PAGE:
Students missing the Marathon Grill will have a new option to try starting this summer.
The new restaurant, set to open in June, will feature an upscale-casual environment with a wine bar on the second level. This location will be Harvest’s second restaurant, with its first in Glen Mills, Pa.
The farm-to-table restaurant prizes itself on its local and sustainable goals.
“The farm fresh menu options at Harvest tie in with our sustainable campus initiatives,” Penn’s Executive Director of Real Estate Ed Datz said in a press release.
Harvest will offer a menu that changes completely according to the seasons. The majority of the ingredients come from over 75 local, organic and sustainable farms.
With a focus on fresh and healthy options, the restaurant will feature a variety of flatbreads, salads and grilled meat and seafood. Ninety percent of its menu selections, including full-size entrees, will be under 500 calories.
The complementary wine bar upstairs will provide customers with 60 to 80 different types of wines, some coming from winemakers using sustainable practices. Draft beers and seasonal cocktails will also be available.
Preliminary designs are already underway. Both the interior of the building and the outside patio will undergo significant renovations, Facilities and Real Estate spokesperson Jennifer Rizzi said.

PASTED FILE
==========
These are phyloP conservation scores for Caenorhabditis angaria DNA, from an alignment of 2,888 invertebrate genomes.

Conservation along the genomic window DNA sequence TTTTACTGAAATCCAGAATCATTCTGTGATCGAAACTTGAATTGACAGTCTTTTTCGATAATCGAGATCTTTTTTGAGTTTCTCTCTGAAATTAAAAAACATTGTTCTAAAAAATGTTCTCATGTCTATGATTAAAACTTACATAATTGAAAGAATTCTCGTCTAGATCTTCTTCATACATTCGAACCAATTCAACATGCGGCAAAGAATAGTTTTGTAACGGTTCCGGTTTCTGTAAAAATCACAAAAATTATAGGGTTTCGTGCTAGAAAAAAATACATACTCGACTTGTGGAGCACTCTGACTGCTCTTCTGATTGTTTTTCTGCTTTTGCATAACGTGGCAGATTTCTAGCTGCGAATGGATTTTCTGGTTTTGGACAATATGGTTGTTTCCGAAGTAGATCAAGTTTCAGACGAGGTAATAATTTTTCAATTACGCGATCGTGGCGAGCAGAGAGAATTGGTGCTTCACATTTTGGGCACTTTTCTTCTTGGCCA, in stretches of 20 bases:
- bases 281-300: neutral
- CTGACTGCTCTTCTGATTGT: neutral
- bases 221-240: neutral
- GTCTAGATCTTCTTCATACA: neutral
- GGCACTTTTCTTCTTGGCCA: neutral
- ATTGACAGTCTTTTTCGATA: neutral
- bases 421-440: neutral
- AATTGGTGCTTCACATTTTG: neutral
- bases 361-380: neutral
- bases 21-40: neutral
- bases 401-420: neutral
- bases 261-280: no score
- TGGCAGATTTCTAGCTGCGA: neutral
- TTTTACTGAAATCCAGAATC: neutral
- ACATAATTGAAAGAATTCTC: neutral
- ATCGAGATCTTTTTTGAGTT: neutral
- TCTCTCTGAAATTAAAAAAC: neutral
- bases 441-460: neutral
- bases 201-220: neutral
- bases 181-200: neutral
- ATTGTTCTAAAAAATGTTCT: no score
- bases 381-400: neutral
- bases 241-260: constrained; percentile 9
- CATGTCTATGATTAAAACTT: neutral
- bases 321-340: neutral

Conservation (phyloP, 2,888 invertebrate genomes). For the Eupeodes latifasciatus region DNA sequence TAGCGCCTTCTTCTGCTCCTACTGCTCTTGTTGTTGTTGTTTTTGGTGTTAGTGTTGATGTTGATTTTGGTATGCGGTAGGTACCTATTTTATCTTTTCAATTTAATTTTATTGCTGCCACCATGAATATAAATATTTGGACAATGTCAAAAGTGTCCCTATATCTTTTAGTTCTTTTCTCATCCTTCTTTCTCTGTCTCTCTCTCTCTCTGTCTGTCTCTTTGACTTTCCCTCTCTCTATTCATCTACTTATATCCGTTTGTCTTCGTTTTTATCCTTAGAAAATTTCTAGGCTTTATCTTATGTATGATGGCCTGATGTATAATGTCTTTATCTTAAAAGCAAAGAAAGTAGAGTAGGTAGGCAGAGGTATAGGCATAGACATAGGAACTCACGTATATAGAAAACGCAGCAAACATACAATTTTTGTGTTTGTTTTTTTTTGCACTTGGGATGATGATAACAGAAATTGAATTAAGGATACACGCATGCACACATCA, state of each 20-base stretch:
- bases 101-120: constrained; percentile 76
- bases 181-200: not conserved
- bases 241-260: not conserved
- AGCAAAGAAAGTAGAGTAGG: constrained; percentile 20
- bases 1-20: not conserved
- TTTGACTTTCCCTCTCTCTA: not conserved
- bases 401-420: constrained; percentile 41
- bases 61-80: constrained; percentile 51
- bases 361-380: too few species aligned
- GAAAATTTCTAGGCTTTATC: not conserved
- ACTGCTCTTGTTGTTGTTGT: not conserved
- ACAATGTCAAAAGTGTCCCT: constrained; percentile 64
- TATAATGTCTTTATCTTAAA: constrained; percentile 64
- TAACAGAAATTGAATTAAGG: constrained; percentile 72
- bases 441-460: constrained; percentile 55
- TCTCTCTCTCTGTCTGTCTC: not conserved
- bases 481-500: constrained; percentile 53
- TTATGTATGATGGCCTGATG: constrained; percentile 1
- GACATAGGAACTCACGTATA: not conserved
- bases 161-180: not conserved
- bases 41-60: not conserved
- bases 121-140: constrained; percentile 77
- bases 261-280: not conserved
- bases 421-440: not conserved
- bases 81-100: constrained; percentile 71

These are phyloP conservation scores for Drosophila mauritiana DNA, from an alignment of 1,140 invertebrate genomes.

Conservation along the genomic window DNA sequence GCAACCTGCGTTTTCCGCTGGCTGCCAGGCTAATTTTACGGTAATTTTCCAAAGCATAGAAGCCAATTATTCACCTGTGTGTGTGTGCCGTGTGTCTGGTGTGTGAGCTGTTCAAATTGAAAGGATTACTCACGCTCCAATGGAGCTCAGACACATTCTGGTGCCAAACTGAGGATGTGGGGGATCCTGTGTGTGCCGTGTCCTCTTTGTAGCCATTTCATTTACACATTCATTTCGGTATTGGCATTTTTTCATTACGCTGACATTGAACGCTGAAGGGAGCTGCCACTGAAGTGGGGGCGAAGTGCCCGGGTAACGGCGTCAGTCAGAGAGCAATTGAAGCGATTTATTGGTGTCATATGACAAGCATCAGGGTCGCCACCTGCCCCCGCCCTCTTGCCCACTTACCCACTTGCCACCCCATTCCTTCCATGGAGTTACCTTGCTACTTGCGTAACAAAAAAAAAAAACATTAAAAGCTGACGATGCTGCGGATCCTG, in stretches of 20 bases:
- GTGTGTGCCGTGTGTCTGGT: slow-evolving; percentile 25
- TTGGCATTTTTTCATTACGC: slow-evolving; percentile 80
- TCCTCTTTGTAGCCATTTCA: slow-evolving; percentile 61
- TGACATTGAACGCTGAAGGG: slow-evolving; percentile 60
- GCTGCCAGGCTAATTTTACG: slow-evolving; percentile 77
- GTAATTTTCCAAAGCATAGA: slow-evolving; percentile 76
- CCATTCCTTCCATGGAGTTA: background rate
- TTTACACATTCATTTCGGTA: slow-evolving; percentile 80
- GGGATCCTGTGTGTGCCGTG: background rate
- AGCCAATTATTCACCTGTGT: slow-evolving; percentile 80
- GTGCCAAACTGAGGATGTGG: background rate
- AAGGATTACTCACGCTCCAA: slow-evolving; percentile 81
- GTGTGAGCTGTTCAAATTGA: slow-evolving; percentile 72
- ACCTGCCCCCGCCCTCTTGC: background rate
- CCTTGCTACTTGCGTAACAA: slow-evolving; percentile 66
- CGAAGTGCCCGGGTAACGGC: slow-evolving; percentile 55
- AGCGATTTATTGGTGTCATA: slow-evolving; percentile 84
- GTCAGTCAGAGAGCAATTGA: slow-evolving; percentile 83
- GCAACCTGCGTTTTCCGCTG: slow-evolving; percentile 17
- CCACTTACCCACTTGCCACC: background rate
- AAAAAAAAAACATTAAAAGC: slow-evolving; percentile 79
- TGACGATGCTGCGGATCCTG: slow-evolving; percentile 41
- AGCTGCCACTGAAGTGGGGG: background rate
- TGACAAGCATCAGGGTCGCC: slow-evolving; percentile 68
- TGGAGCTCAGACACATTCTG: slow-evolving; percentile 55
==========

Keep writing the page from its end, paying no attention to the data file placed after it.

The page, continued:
“We intend to incorporate green building features into the renovations … to create an even more environmentally friendly restaurant,” Datz said in the press release. Renovations may also include a glass facade.
Speculation of Marathon’s replacement began right when it closed its doors. Although there are a myriad of food and beverage options in the area, “retail is still very attractive in University City,” Datz said, calling the intersection of 40th and Walnut a “key corner” for Penn.
The decision to lease the space to Harvest was influenced by a variety of factors. “We had inquiries across the board,” Datz said. “We weigh the strengths and weaknesses of the concept, the potential, the retailer and our market.”
The owner of Harvest, Dave Magrogan, said this venue was chosen because it is “a prime corner in University City [with] a great mix of professionals, students, residents.” He envisions Harvest as “a very comfortable environment.”
When asked about the restaurant’s success due to its opening at the end of the school year, Rizzi said “the community is still very vibrant.”
She said it will take time to complete the renovations and “we’d rather have the space done and done well,” adding that City Tap House and Bobby’s Burger Palace also opened toward the end of the school year.
Magrogan believes the attractiveness of the restaurant comes from its different menu choices throughout the year that use local products.
“We are supporting the local community and the local economy,” he said. “It’s going to be a very high quality restaurant while at the same time offering exceptional flavors from a natural background.”
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